The amazing world of M.C. Escher

Dr Peter Wright reviews an exhibition of the Dutch graphic artist's work.

As a graduate student in the ‘60s I found Escher prints on the walls of many of my contemporaries and indeed in chemistry, physics, mathematics and other science labs. This was in contrast to the Brueghels, the Leonardos and the Impressionists which adorned the walls of my friends in the arts and humanities. This quiet and unassuming Dutchman, whose work is regarded as little more than a sideshow by art historians, continues to have enormous cultural impact through films, advertising, computer games and even LEGO. Apparently there is only a single work of Escher hanging a in a British gallery, and this exhibition of over 100 prints is the largest ever display of his works in the UK.

Escher has a rather unique connection with the British Psychological Society in that a paper published in the British Journal of Psychology in 1958 so excited his interest that it led to correspondence with the authors (the mathematicians Lionel and Roger Penrose) and was the direct inspiration for several of his works.  Roger Penrose had encountered the art of Escher while attending a conference in Amsterdam, and was particularly excited by the prints House of Stairs and Relativity. Penrose started to design his own ‘problem pictures’, as he called them, and the BJP paper ‘Impossible Objects’ featured a perspective drawing of a   ‘tri-bar’ familiar to thousands of psychology students through Richard Gregory’s book, Eye and Brain. Escher wrote to the Penroses enclosing a print of his Belvedere which he had created years before he read the BJP article and at the bottom of which there is a man holding a cube with similar pedigree  to the impossible triangle. Escher also sent the Penroses a copy of his lithograph Ascending and Descending, inspired by the endless staircase depicted in the Penrose article, together with Waterfall, a reworking of the tri-bar form into a viaduct with a continuously flowing stream of water.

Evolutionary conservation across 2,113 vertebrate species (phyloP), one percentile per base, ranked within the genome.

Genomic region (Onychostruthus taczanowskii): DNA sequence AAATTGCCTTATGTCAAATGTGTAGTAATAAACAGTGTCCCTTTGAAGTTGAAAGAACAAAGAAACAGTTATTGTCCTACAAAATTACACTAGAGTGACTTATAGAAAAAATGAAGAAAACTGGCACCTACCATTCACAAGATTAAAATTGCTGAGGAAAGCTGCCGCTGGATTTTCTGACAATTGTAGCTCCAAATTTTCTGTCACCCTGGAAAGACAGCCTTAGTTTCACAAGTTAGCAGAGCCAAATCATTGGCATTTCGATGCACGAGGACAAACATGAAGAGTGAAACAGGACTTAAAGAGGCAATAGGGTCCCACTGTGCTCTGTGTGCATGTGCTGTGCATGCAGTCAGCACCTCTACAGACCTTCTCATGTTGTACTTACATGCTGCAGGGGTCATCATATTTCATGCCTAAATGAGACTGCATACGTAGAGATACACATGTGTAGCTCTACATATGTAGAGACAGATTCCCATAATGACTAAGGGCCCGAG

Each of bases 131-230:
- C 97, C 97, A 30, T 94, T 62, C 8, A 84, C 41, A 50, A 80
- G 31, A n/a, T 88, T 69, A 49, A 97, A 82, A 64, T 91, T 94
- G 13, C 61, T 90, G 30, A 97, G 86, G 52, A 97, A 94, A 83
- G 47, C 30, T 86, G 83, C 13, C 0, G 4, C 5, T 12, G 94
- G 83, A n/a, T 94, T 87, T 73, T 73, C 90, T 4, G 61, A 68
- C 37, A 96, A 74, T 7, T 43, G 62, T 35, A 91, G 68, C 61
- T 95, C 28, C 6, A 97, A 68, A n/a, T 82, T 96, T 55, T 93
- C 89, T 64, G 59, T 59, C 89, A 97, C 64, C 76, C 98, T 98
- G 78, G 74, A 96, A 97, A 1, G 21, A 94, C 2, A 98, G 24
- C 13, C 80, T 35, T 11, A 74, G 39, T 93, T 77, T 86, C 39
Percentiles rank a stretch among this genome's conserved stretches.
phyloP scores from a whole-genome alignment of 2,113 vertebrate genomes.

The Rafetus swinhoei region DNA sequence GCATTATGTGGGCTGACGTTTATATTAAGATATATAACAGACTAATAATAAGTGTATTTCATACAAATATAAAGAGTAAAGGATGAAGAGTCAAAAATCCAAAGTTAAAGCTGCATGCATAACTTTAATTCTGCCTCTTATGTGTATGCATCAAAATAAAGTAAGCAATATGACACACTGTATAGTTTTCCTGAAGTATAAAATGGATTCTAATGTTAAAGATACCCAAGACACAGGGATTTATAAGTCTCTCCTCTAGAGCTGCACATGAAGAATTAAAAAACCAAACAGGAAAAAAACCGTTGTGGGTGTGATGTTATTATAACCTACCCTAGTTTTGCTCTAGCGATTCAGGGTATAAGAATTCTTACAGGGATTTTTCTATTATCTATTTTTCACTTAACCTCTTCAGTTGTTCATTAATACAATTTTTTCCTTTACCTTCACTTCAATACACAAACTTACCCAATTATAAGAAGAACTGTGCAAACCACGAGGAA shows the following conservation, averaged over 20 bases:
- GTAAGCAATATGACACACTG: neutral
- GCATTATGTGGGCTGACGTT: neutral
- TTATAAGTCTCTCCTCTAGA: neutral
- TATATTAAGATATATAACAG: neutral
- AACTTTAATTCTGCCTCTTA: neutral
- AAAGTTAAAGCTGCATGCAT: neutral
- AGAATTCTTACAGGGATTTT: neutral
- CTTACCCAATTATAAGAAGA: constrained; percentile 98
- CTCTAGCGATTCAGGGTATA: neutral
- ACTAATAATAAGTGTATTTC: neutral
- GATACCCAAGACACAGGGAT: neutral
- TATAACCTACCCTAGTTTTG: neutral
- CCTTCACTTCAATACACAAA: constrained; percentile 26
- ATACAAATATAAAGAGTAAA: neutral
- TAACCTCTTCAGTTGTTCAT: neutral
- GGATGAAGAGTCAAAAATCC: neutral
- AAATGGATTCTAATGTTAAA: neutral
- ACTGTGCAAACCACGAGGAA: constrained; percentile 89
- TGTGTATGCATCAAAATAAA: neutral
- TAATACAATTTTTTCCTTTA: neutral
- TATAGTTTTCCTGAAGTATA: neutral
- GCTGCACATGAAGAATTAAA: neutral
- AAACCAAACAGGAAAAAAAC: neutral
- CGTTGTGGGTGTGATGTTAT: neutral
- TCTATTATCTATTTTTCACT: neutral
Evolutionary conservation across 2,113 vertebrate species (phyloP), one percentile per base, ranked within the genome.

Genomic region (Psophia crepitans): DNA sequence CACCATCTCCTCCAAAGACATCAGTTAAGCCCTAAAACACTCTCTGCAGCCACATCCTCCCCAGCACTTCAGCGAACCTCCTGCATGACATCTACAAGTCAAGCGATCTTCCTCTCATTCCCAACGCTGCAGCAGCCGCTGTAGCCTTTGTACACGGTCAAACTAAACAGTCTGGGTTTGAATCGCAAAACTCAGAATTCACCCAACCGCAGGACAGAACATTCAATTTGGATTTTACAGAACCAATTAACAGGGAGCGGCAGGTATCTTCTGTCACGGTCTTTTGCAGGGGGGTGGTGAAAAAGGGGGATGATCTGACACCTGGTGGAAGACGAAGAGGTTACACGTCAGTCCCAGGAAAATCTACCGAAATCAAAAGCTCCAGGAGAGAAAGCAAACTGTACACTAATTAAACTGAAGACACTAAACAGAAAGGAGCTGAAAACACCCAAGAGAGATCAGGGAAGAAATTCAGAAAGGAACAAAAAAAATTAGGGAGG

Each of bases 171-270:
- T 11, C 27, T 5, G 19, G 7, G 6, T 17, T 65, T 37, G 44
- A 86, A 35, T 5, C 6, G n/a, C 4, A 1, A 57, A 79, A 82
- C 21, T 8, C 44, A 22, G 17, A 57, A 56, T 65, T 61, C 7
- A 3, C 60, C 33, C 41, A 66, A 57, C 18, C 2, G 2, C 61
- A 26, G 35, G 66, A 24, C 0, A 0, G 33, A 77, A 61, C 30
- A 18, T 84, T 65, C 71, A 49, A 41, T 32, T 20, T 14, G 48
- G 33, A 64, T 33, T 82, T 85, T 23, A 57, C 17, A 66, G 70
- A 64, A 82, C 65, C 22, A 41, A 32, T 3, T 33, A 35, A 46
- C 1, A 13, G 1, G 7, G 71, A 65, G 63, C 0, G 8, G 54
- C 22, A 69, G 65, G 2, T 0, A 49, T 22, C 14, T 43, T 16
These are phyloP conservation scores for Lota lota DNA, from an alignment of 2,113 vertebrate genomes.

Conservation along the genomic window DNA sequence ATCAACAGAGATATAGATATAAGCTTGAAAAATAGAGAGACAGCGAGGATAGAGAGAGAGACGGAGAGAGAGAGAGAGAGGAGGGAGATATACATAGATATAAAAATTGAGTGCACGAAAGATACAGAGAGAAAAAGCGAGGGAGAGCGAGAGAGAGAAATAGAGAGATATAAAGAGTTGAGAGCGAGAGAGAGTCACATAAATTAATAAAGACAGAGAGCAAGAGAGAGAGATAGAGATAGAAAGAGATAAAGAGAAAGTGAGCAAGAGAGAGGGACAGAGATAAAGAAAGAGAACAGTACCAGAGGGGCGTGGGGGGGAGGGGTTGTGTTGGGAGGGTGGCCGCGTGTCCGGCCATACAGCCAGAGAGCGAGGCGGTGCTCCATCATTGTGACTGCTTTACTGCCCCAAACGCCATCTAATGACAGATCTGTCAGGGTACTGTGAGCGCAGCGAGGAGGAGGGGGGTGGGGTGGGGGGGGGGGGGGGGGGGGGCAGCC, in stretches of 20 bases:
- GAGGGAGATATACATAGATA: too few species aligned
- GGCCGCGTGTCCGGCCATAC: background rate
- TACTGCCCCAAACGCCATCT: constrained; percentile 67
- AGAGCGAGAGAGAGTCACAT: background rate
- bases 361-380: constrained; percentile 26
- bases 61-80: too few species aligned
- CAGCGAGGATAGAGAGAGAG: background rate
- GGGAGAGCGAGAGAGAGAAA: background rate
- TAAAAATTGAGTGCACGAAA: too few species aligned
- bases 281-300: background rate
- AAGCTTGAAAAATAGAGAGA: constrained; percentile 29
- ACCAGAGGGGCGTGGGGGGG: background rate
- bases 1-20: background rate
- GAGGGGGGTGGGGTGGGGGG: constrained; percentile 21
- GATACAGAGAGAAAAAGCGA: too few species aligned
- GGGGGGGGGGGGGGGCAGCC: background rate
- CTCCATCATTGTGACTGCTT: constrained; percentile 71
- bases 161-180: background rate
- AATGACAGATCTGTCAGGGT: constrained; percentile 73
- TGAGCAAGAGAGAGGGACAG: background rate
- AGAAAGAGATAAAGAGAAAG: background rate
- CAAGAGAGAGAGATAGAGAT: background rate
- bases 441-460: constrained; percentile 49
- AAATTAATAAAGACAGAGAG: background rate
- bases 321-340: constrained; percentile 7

This terrific exhibition will delight fans of science fiction and of computer graphics as well being of particular interest to psychologists. Judging by the footfall in the Edinburgh gallery, Escher’s amazing craftsmanship is evident to all, and continues to have an enduring fascination. The exhibition notes and catalogue indicate an intriguing disparity between his work and his reserved and very private personality. He cut a rather lone furrow in his time, with no connection whatsoever with the flourishing contemporary surrealist movement in art. It is ironic that such a private man became the godfather of psychedelic art, and who turned down offers from Mick Jagger to design a record cover, and who ignored a request by Stanley Kubrick to work on a film exploring the fourth dimension!

Penrose, L. & Penrose, R. (1958). Impossible objects: A special type of visual illusion. British Journal of Psychology, 49, 31-33.

The exhibition is at the Scottish National Gallery of Modern Art in Edinburgh until 27 September, and then the Dulwich Picture Gallery from 14 October – 17 January 2016.

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